Clearly, these Grimshaw immigrants were traveling with distinguished company when they arrived at the Port of New York.

  1. James Grimshaw, 1827, New York

Bentley, Elizabeth P., 1999

The record for James Grimshaw is shown as follows in the same reference on arrivals at the Port of New York (Bentley, 1999, p. 507):






Great Britain



13 Jan 1827

James, a merchant of age 26, arrived on the ship “Pacific” on January 13, 1827 with the intent of remaining in America.

  1. Mr. Jas. Grimshaw, 1827, New York

Bentley, Elizabeth P., 1999

James Grimshaw also arrived in 1827, on December 8 (Bentley, 1999, p. 507):


Jas., Mr.







8 Dec 1827

He was a 30-year-old merchant who arrived on the ship “Manchester” with the intent to return to England as his permanent home, so he may not have been an immigrant (as was the case for John in 1820, according to the same reference).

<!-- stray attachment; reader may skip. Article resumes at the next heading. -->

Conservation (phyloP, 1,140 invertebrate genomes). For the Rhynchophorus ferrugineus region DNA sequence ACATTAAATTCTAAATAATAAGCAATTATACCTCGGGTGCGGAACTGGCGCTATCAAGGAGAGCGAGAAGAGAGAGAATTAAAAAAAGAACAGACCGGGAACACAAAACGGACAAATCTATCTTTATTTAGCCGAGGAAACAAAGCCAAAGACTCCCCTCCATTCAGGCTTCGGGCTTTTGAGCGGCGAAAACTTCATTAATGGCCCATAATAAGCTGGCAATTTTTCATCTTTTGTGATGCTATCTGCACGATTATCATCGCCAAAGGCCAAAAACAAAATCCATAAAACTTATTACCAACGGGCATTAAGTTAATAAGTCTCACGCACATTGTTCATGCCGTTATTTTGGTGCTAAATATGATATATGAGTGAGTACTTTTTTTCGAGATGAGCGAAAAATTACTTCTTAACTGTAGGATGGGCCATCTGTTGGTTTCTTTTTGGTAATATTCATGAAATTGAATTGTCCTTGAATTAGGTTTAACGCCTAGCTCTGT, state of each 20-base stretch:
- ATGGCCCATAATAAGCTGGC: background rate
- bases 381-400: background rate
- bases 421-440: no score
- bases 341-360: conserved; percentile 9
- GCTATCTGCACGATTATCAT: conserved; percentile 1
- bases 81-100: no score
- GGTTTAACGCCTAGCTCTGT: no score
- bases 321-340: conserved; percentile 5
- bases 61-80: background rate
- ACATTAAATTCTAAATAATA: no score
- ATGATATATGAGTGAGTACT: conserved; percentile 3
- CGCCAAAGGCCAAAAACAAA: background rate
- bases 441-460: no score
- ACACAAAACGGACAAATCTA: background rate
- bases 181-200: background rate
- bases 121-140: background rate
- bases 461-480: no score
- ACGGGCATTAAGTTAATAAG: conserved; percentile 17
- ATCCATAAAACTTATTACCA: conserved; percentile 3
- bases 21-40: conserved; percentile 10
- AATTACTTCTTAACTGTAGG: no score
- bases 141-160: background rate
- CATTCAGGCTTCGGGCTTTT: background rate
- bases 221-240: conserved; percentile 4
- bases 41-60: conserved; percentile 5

1. Wm. Grimshaw, 1827, New York

Bentley, Elizabeth P., 1999

William arrived later in the same year, on July 2, 1827, according to the same reference (Bentley, 1999, p. 507):






Great Britain

United States


2 Jul 1827

He was a 21-year-old farmer who arrived on the ship “Meridian” with the intent to remain in the U.S.

  1. Thomas and Mary (and Child Betsey) Grimshaw, 1829, New York

Bentley, Elizabeth P., 1999

Thomas and his (apparent) wife, Mary, arrived two years later, on August 4, 1929 (Bentley, 1999, p. 507):









Aug 1829









Aug 1829









Aug 1829

He was a 25-year-old currier (leather tanner or horse groomer), and she was 23. They arrived on the “Helen” with their 2-year-old child, Betsey. No indication is given on whether they intended to remain in the U.S. permanently.